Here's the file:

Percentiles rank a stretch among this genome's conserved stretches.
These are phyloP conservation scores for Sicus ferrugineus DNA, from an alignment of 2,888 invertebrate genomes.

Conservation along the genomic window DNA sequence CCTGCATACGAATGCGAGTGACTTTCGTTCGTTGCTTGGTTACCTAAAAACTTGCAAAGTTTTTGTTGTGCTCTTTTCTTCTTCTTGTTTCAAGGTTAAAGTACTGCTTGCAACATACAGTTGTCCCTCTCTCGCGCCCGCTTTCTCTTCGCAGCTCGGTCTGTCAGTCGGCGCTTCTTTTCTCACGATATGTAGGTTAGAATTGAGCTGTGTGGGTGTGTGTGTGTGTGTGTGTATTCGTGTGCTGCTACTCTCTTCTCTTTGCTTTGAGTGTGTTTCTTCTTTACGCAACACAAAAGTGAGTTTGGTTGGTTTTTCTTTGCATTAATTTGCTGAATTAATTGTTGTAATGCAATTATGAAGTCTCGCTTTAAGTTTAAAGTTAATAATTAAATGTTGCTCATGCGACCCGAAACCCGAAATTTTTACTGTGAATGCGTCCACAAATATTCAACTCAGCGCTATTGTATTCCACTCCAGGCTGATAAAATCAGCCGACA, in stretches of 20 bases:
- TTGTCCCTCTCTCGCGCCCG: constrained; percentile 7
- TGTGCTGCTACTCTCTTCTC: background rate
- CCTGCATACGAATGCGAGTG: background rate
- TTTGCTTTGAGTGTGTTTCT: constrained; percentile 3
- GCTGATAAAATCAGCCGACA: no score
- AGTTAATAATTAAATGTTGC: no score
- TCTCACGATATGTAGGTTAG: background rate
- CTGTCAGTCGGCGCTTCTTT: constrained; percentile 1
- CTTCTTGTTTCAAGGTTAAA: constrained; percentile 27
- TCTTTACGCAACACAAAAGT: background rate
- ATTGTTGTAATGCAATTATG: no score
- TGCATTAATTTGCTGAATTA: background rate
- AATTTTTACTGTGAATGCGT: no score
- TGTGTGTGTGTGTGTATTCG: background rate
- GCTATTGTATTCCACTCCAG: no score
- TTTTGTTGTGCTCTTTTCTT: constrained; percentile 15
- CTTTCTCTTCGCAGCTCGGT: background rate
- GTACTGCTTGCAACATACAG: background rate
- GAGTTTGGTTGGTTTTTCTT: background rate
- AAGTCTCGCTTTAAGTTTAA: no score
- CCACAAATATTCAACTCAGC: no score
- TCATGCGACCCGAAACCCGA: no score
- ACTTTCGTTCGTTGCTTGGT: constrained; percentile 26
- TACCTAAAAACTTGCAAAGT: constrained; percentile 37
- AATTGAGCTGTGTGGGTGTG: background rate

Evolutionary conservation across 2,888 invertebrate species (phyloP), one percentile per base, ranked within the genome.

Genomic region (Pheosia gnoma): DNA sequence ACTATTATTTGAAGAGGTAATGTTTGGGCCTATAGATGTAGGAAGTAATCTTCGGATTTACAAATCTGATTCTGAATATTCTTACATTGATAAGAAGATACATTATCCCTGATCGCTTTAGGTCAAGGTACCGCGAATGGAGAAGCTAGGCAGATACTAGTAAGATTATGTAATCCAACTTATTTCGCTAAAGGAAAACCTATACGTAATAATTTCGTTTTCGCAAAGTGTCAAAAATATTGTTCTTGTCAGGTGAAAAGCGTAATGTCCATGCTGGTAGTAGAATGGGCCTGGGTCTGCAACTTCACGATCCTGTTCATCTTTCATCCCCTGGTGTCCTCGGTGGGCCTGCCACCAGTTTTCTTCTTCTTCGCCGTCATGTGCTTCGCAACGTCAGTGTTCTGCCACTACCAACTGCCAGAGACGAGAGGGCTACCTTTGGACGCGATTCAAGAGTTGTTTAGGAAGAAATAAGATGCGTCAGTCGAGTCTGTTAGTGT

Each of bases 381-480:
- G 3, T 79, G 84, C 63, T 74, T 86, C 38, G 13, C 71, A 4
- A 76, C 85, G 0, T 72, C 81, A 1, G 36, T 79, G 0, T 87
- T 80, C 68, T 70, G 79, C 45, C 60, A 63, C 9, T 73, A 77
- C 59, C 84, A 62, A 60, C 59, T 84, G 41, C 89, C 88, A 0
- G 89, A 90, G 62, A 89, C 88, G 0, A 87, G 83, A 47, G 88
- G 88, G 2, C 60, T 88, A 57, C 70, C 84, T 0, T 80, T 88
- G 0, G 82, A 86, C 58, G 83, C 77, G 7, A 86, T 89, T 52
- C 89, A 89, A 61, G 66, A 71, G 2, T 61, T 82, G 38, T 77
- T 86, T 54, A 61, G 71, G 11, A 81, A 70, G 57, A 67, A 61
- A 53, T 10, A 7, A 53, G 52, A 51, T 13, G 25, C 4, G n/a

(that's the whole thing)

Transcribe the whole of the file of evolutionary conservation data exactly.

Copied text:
Percentiles rank a stretch among this genome's conserved stretches.
These are phyloP conservation scores for Sicus ferrugineus DNA, from an alignment of 2,888 invertebrate genomes.

Conservation along the genomic window DNA sequence CCTGCATACGAATGCGAGTGACTTTCGTTCGTTGCTTGGTTACCTAAAAACTTGCAAAGTTTTTGTTGTGCTCTTTTCTTCTTCTTGTTTCAAGGTTAAAGTACTGCTTGCAACATACAGTTGTCCCTCTCTCGCGCCCGCTTTCTCTTCGCAGCTCGGTCTGTCAGTCGGCGCTTCTTTTCTCACGATATGTAGGTTAGAATTGAGCTGTGTGGGTGTGTGTGTGTGTGTGTGTATTCGTGTGCTGCTACTCTCTTCTCTTTGCTTTGAGTGTGTTTCTTCTTTACGCAACACAAAAGTGAGTTTGGTTGGTTTTTCTTTGCATTAATTTGCTGAATTAATTGTTGTAATGCAATTATGAAGTCTCGCTTTAAGTTTAAAGTTAATAATTAAATGTTGCTCATGCGACCCGAAACCCGAAATTTTTACTGTGAATGCGTCCACAAATATTCAACTCAGCGCTATTGTATTCCACTCCAGGCTGATAAAATCAGCCGACA, in stretches of 20 bases:
- TTGTCCCTCTCTCGCGCCCG: constrained; percentile 7
- TGTGCTGCTACTCTCTTCTC: background rate
- CCTGCATACGAATGCGAGTG: background rate
- TTTGCTTTGAGTGTGTTTCT: constrained; percentile 3
- GCTGATAAAATCAGCCGACA: no score
- AGTTAATAATTAAATGTTGC: no score
- TCTCACGATATGTAGGTTAG: background rate
- CTGTCAGTCGGCGCTTCTTT: constrained; percentile 1
- CTTCTTGTTTCAAGGTTAAA: constrained; percentile 27
- TCTTTACGCAACACAAAAGT: background rate
- ATTGTTGTAATGCAATTATG: no score
- TGCATTAATTTGCTGAATTA: background rate
- AATTTTTACTGTGAATGCGT: no score
- TGTGTGTGTGTGTGTATTCG: background rate
- GCTATTGTATTCCACTCCAG: no score
- TTTTGTTGTGCTCTTTTCTT: constrained; percentile 15
- CTTTCTCTTCGCAGCTCGGT: background rate
- GTACTGCTTGCAACATACAG: background rate
- GAGTTTGGTTGGTTTTTCTT: background rate
- AAGTCTCGCTTTAAGTTTAA: no score
- CCACAAATATTCAACTCAGC: no score
- TCATGCGACCCGAAACCCGA: no score
- ACTTTCGTTCGTTGCTTGGT: constrained; percentile 26
- TACCTAAAAACTTGCAAAGT: constrained; percentile 37
- AATTGAGCTGTGTGGGTGTG: background rate

Evolutionary conservation across 2,888 invertebrate species (phyloP), one percentile per base, ranked within the genome.

Genomic region (Pheosia gnoma): DNA sequence ACTATTATTTGAAGAGGTAATGTTTGGGCCTATAGATGTAGGAAGTAATCTTCGGATTTACAAATCTGATTCTGAATATTCTTACATTGATAAGAAGATACATTATCCCTGATCGCTTTAGGTCAAGGTACCGCGAATGGAGAAGCTAGGCAGATACTAGTAAGATTATGTAATCCAACTTATTTCGCTAAAGGAAAACCTATACGTAATAATTTCGTTTTCGCAAAGTGTCAAAAATATTGTTCTTGTCAGGTGAAAAGCGTAATGTCCATGCTGGTAGTAGAATGGGCCTGGGTCTGCAACTTCACGATCCTGTTCATCTTTCATCCCCTGGTGTCCTCGGTGGGCCTGCCACCAGTTTTCTTCTTCTTCGCCGTCATGTGCTTCGCAACGTCAGTGTTCTGCCACTACCAACTGCCAGAGACGAGAGGGCTACCTTTGGACGCGATTCAAGAGTTGTTTAGGAAGAAATAAGATGCGTCAGTCGAGTCTGTTAGTGT

Each of bases 381-480:
- G 3, T 79, G 84, C 63, T 74, T 86, C 38, G 13, C 71, A 4
- A 76, C 85, G 0, T 72, C 81, A 1, G 36, T 79, G 0, T 87
- T 80, C 68, T 70, G 79, C 45, C 60, A 63, C 9, T 73, A 77
- C 59, C 84, A 62, A 60, C 59, T 84, G 41, C 89, C 88, A 0
- G 89, A 90, G 62, A 89, C 88, G 0, A 87, G 83, A 47, G 88
- G 88, G 2, C 60, T 88, A 57, C 70, C 84, T 0, T 80, T 88
- G 0, G 82, A 86, C 58, G 83, C 77, G 7, A 86, T 89, T 52
- C 89, A 89, A 61, G 66, A 71, G 2, T 61, T 82, G 38, T 77
- T 86, T 54, A 61, G 71, G 11, A 81, A 70, G 57, A 67, A 61
- A 53, T 10, A 7, A 53, G 52, A 51, T 13, G 25, C 4, G n/a